Mail Center repackaging its setup

As the undergraduate population continues to grow, Auxiliary Services is making plans to strengthen campus infrastructure. Among these plans are renovations to the Mail Center that are to be determined.

Xavier’s Mail Center was built to handle large volumes of letters written to students, faculty and administration. Mailing Center Specialist Todd McDillon explained that the back of the mail center is set up in a U-shape that was efficient for distributing letters.

However, a lot has changed in the mailing industry since the early days of the Mail Center. For one, most people don’t regularly send letters to communicate with each other. Additionally, as online shopping services such as Amazon Prime have grown, so has the number of packages.

This influx of packages rather than letters has led to hours upon hours of wasted time behind the counter. McDillon added that on peak days, the inefficient U-shaped layout of the mail center has lost him and his staff up to six hours of time.

Students have noticed the consequences of the inefficient setup. “Whenever I’ve been there, there’s always been a line,” junior Chandler Bell said. “It works, it’s just irritating.”

One of the contributors to long waiting times is the aforementioned U-shaped setup of the Mail Center. Each half of the Mail Center is designated to a half of the alphabet. If there are two students picking up packages whose last names are on the exact opposite side of the alphabet, it can take a while for Mail Center workers to scan, sort and log where each of their packages are stored.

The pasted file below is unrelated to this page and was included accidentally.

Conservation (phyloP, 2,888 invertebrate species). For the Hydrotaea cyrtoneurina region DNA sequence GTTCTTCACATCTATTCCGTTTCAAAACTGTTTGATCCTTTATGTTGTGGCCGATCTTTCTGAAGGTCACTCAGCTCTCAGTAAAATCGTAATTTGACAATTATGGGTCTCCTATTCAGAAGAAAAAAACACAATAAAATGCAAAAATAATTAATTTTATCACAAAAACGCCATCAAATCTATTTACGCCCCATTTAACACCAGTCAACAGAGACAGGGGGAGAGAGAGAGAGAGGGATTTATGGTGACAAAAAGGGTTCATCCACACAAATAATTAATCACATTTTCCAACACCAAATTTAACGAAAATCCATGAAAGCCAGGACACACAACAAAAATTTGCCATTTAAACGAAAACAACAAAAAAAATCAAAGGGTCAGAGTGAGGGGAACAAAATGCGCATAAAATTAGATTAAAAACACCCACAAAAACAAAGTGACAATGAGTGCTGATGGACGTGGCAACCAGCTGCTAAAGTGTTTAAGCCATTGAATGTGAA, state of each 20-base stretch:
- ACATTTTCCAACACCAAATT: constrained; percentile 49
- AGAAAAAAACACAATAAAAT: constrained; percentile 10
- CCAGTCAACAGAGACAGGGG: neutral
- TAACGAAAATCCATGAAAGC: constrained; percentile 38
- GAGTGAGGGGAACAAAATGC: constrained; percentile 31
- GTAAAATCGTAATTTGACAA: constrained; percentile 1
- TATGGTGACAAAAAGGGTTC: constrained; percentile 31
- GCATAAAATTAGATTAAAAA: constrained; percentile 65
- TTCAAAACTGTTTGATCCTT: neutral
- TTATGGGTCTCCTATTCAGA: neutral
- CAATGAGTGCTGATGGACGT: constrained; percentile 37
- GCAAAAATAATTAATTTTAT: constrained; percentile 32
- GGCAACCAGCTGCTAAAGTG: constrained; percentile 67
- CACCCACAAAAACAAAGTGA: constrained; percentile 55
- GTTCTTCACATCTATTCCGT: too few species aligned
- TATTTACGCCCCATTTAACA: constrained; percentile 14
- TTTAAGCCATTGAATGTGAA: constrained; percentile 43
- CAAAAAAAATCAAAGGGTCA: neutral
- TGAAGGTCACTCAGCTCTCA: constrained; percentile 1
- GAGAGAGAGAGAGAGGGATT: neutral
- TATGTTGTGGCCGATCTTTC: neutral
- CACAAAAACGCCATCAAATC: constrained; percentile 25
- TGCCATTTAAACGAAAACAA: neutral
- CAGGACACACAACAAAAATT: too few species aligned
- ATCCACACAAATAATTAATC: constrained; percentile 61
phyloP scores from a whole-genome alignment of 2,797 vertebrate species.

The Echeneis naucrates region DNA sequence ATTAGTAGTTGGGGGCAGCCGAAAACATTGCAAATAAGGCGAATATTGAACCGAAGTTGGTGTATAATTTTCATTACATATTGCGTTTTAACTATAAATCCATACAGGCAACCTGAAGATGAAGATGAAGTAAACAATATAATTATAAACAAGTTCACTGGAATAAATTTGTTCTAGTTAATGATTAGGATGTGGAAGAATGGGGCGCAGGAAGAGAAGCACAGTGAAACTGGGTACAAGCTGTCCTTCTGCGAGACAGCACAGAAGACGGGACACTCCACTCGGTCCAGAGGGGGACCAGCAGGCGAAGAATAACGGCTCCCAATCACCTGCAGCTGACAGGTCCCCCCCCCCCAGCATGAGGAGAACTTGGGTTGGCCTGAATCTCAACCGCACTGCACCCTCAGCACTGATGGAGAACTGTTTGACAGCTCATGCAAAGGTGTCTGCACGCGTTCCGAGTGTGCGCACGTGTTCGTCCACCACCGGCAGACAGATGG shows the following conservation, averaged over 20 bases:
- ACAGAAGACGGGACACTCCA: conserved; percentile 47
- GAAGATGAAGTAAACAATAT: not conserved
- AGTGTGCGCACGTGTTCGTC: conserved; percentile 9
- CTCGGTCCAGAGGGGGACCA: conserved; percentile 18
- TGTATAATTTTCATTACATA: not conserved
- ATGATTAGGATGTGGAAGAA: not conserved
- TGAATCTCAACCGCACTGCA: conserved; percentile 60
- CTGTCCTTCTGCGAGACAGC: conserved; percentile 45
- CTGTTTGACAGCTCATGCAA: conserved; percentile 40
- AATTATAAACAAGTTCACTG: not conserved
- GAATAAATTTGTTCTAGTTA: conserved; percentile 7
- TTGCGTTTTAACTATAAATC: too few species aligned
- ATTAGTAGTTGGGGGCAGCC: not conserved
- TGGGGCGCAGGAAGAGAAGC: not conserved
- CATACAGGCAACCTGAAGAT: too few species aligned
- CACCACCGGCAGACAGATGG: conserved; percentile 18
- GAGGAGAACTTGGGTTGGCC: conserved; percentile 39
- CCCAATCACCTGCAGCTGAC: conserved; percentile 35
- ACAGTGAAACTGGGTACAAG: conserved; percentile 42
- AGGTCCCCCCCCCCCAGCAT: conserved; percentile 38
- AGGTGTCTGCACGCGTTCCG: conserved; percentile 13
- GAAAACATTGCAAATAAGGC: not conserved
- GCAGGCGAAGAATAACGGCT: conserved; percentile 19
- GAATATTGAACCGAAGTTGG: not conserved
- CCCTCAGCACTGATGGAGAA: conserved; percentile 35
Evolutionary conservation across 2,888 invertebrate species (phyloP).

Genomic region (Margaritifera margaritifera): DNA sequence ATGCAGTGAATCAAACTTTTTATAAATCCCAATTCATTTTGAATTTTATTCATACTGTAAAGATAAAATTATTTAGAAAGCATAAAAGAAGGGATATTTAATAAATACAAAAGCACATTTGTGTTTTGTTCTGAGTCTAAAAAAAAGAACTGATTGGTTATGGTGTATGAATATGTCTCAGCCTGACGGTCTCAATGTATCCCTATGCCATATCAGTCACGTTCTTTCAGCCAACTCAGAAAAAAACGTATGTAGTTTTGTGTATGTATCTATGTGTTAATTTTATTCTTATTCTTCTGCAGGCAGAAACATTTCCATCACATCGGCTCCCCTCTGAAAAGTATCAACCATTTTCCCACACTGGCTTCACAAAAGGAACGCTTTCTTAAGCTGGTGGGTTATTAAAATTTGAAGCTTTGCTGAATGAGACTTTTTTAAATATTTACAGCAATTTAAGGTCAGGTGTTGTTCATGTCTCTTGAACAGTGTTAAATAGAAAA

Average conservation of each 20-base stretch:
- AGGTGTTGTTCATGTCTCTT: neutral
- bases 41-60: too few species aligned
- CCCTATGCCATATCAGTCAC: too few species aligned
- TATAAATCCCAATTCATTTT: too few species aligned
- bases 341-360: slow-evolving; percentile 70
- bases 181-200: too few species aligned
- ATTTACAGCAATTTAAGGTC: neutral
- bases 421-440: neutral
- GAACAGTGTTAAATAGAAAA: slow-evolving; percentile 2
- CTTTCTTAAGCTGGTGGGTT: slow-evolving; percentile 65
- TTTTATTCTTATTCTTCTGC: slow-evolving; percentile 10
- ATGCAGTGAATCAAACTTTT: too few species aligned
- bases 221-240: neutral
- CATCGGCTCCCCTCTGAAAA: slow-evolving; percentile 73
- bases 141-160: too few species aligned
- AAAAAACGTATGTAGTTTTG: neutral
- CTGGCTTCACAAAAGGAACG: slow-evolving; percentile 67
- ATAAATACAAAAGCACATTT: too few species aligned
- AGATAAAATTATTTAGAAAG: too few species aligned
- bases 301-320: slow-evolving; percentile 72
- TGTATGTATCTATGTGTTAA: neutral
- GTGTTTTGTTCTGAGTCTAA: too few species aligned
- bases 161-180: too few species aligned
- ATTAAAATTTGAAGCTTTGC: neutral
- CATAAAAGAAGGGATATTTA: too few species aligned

Sophomore Anna Moug, who works at the Mail Center, explained that students not following procedures also wastes time.

“A lot of delays happen because when Amazon tells you your package has been delivered — or FedEx, or UPS — it hasn’t actually been delivered to the Mail Center unless you get an email from us,” Moug said.  “When people come in without an email, we have to check for a package that we don’t have, which really slows down the process.”

Additionally, the Mail Center has already gone to lengths to accommodate the large number of packages. Brandi Bryant, Assistant Director of Auxiliary Services, explained.

“Over the last few years we’ve had to rent a Pod just to accommodate for the larger volume of mail (and packages),” Bryand said. “We couldn’t hold (all of the packages) within the Mail Center the way our current configuration is set up.”

Beyond waiting lines, students have expressed that their packages have been lost.

“My grandma sent me a package in November, and I checked before (Thanksgiving) break. When I checked on Valentine’s Day, it showed up,” first-year Samaya Jackson said.

Moug didn’t blame the setup of the facility for this issue but instead accepted the blame on behalf of student workers.

“I mean, I don’t really wanna make an excuse. It’s not cool that packages are lost, but we’re getting better,” Moug said.

The renovations to the Mail Center will be accompanied this summer by renovations in Brockman Hall and construction of the Health United Building.

By: CJ Ripepi | Staff writer